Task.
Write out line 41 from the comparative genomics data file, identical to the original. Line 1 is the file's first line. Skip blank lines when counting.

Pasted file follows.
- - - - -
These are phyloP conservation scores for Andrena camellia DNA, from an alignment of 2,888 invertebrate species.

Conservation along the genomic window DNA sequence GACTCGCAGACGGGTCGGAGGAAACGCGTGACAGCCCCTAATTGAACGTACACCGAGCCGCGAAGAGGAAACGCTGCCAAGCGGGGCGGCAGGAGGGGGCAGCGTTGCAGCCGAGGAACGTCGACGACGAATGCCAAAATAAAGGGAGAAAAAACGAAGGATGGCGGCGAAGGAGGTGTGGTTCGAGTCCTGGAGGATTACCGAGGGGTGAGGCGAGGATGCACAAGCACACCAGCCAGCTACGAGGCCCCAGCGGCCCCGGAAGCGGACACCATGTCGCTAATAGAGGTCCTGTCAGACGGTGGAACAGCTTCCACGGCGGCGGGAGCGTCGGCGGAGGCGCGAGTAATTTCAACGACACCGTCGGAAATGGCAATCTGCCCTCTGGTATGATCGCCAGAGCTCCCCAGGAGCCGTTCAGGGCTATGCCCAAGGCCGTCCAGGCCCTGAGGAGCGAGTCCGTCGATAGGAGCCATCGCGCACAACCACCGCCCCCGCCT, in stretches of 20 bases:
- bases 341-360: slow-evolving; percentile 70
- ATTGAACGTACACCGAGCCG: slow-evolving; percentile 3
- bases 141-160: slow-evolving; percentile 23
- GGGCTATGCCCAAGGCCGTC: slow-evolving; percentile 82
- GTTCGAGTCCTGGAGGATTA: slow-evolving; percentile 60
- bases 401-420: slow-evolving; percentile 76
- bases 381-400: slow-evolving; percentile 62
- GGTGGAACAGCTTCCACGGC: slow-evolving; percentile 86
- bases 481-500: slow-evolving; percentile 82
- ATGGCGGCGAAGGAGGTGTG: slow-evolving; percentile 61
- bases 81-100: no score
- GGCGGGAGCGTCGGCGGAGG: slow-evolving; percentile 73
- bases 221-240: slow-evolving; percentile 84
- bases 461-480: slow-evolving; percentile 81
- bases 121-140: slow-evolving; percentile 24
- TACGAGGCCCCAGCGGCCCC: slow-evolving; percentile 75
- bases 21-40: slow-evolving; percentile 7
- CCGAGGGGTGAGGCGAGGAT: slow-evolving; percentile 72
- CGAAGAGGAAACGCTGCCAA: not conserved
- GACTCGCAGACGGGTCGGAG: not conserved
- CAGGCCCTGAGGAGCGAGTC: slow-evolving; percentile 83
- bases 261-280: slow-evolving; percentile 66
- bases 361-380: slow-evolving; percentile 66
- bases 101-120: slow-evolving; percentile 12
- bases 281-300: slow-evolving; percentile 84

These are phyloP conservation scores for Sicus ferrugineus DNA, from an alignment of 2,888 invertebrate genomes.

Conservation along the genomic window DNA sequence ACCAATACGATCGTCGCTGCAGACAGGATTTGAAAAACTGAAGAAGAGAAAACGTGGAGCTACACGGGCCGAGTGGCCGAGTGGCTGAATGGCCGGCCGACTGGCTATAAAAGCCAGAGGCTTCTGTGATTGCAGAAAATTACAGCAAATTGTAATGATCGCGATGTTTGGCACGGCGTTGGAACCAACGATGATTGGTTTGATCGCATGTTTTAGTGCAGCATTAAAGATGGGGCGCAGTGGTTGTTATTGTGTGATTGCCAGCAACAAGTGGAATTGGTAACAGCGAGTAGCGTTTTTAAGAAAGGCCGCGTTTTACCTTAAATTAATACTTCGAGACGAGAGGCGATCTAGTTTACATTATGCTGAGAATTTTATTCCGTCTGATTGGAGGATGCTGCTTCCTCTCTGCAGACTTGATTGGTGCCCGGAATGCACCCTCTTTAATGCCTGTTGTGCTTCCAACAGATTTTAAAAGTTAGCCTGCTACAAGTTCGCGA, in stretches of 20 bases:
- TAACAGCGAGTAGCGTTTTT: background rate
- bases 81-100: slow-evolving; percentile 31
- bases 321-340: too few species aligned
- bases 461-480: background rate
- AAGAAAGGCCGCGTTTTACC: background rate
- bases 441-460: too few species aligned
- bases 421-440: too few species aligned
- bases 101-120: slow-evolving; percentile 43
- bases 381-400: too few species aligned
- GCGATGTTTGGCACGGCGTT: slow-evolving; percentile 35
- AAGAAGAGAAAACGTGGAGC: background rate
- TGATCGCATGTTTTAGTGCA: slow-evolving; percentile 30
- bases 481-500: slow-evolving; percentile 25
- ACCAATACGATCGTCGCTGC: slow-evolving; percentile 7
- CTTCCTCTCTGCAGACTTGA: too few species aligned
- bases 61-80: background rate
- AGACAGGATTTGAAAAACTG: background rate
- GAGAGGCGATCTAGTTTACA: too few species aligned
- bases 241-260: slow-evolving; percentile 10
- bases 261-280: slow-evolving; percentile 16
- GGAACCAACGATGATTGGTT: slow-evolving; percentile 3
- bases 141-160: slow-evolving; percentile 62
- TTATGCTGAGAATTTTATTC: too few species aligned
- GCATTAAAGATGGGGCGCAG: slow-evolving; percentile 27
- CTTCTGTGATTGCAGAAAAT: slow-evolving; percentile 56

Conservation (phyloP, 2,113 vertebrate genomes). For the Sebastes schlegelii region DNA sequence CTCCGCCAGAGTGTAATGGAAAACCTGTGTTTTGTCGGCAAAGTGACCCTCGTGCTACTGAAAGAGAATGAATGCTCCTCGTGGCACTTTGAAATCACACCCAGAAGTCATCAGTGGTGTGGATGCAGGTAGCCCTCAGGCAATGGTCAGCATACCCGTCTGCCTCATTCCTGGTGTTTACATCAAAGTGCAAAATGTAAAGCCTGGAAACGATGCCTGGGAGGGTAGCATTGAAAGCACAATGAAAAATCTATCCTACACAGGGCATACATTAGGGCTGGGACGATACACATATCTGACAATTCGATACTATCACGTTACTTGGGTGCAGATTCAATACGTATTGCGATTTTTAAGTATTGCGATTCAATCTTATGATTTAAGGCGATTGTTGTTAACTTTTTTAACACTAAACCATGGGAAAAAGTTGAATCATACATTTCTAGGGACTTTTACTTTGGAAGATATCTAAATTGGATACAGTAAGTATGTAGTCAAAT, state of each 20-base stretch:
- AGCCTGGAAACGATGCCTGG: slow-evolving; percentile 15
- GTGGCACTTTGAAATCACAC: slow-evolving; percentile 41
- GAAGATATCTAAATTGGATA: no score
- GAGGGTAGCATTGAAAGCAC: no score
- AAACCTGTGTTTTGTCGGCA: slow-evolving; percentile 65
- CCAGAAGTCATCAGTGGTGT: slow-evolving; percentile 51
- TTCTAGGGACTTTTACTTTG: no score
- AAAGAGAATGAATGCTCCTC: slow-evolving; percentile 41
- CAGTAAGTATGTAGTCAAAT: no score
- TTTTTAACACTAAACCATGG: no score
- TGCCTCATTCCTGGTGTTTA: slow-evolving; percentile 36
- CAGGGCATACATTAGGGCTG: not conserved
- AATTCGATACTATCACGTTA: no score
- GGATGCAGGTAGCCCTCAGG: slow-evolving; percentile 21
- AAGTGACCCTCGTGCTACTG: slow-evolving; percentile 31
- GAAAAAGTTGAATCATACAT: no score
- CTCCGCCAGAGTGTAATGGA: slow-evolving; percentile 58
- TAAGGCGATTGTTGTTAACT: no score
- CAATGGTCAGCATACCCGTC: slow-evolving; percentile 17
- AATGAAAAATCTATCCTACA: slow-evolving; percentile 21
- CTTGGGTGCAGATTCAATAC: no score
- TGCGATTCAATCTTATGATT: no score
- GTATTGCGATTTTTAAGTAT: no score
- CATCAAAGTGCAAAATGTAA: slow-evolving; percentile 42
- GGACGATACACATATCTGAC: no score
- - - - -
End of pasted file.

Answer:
- TGATCGCATGTTTTAGTGCA: slow-evolving; percentile 30